A new appeal has been launched in the hunt for Manic Street Preachers guitarist Richey Edwards, on the 25th anniversary of his initial disappearance.
Edwards (aged 27 at the time) went missing from London’s Embassy Hotel on February 1, 1995, the day that the Welsh rockers were due to head out on an extensive US tour.
The musician’s disappearance remains a mystery, but many believe that he may have jumped from the Severn Bridge to his death. He was pronounced legally dead in 2008.
The new appeal has been launched by Missing Persons, a charity that has worked with Edwards’ sister Rachel.
Speaking to Wales Online, spokesperson Kate Graham said: “Richard, if you are reading this, please call or text us on our free phone number, 116 000. It’s confidential and we can’t trace your call.
“We just want to provide you with the support you need and help you to be safe.
“The helpline is here to support people who are missing or thinking of going missing and their loved ones who are left behind.”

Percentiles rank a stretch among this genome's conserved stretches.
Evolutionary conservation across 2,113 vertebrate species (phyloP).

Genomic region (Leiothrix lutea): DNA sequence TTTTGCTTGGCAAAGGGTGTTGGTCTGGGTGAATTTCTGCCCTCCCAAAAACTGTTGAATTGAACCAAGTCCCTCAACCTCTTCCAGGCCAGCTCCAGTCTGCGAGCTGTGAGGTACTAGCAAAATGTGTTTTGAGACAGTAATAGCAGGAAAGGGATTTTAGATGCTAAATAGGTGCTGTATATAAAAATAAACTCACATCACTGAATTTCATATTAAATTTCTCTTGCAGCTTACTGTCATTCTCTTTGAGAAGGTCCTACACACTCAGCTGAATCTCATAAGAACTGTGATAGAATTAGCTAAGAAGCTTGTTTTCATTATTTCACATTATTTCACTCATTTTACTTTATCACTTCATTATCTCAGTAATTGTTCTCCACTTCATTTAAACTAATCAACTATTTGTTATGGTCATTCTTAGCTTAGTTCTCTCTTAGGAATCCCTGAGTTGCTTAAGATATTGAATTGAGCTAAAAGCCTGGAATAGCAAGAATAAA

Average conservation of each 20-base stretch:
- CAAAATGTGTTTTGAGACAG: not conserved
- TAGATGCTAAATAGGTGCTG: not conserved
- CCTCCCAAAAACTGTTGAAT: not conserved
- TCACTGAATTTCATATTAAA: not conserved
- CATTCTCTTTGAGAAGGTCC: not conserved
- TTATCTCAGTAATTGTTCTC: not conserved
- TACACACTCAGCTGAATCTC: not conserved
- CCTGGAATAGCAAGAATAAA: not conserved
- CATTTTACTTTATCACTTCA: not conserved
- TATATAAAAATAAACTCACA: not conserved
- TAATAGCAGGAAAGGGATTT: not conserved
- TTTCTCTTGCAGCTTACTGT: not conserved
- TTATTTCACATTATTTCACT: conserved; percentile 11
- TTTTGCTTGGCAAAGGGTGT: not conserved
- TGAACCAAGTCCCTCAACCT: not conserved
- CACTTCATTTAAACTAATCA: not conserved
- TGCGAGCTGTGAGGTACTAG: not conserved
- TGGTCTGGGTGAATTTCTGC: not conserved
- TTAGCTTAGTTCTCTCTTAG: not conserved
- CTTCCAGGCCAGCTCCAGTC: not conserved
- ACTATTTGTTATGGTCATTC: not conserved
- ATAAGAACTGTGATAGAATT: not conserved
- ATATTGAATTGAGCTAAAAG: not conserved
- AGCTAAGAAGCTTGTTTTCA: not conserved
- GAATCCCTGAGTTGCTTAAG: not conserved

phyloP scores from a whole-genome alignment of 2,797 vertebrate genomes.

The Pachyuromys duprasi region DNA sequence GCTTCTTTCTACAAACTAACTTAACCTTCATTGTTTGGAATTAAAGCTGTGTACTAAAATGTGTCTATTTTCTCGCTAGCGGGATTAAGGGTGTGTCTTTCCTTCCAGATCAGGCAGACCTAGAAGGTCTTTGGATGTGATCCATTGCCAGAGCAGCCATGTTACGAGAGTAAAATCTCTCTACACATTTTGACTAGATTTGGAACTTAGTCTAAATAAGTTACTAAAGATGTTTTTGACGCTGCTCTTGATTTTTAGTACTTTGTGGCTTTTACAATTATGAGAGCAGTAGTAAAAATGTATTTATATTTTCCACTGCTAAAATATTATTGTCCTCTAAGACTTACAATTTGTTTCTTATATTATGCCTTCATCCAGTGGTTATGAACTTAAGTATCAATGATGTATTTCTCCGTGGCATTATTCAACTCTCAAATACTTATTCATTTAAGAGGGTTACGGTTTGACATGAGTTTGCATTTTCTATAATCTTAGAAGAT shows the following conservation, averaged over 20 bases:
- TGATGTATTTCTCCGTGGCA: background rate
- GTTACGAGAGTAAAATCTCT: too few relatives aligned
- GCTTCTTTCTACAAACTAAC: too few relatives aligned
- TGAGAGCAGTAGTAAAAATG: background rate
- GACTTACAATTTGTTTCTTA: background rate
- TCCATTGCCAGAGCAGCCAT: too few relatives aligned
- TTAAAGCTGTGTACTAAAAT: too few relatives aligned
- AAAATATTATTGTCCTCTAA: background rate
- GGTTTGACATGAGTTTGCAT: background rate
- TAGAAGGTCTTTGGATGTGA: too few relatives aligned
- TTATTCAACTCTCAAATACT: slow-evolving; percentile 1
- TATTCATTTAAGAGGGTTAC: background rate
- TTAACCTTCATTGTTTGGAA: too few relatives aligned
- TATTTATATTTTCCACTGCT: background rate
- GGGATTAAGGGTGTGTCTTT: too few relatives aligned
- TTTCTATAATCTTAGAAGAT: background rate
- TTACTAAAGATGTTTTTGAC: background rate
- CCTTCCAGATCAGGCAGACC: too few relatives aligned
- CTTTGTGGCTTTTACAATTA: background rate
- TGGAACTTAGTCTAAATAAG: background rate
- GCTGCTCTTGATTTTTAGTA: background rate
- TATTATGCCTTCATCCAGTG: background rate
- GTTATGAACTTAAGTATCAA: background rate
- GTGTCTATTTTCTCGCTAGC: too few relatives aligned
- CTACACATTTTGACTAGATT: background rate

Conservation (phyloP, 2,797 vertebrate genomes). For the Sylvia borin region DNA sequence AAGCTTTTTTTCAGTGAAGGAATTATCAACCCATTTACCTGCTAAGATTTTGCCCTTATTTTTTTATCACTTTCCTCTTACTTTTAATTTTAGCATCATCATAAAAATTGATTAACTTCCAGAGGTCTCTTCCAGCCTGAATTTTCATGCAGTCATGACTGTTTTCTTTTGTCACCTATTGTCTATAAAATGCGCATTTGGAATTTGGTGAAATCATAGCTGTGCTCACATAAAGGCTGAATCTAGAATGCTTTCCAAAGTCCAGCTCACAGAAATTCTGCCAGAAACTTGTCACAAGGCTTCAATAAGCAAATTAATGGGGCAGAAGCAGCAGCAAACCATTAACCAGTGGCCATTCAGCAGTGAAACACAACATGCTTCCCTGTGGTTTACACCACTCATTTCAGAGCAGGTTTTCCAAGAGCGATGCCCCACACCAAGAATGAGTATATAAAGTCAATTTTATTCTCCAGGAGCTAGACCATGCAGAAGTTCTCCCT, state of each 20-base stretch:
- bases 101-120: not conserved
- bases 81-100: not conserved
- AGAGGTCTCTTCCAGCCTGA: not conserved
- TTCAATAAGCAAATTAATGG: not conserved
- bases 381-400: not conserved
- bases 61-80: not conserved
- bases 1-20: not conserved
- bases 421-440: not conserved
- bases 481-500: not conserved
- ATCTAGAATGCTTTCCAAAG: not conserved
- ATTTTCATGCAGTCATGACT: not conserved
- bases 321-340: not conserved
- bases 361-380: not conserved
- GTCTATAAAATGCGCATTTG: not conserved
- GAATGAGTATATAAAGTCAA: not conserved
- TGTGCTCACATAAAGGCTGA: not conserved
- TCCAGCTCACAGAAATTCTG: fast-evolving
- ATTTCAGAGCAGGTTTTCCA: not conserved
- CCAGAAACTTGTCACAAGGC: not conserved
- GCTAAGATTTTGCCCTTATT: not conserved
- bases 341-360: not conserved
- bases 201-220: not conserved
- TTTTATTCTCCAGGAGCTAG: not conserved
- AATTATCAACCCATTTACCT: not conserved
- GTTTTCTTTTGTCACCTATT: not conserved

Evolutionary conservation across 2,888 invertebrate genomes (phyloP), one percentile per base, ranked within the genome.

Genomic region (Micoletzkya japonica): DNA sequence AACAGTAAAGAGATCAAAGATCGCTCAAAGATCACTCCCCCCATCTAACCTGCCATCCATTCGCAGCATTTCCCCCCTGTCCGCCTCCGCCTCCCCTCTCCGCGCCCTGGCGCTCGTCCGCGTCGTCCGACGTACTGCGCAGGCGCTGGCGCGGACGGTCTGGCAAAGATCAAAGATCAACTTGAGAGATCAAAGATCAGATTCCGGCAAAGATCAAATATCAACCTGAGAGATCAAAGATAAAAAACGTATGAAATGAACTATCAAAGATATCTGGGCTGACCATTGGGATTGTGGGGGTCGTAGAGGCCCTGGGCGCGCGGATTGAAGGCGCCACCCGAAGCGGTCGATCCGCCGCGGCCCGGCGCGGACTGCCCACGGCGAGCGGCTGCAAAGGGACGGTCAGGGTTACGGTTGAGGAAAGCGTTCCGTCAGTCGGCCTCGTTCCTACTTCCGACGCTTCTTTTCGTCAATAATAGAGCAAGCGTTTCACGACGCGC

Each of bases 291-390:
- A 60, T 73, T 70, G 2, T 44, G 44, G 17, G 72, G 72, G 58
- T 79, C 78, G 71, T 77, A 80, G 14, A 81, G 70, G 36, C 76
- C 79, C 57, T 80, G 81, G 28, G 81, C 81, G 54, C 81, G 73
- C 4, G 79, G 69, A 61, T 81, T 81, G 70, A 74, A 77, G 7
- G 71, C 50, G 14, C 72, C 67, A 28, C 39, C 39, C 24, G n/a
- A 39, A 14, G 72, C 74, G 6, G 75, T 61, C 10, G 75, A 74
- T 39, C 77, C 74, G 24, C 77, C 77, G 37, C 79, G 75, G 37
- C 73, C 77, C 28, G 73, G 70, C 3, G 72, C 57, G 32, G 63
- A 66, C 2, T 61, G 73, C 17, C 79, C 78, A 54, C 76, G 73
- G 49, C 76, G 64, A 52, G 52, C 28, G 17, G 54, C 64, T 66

In the wake of Edwards’ disappearance, sightings of the musician have been reported from as far afield as Lanzarote, Fuerteventura and Goa.
In January 2019, a new book provided fresh evidence to suggest that Edwards had staged his own disappearance.
Withdrawn Traces: Searching for the Truth About Richey Manic offers a series of fresh clues that suggest that the guitarist may have carefully planned his disappearance.
The book by Sara Hawys Roberts and Leon Noakes is the first to be written with the full co-operation of Edwards’ sister Rachel and features unprecedented access to his personal archives.
It details previously unreported sightings of Edwards, alongside a long-held fascination with disappearance that he apparently enjoyed since his school days.
The book also details claims that Edwards moved to a Kibbutz in Israel, as well as the theory that Edwards may have had undiagnosed Asperger’s Syndrome and disappeared in a bid to shut out the world as a coping mechanism.
In March last year, a painting of Edwards also featured in a London exhibition of portraits of missing people.
Missing People can be contacted by calling 116 000 24 hours a day or by emailing email@example.com.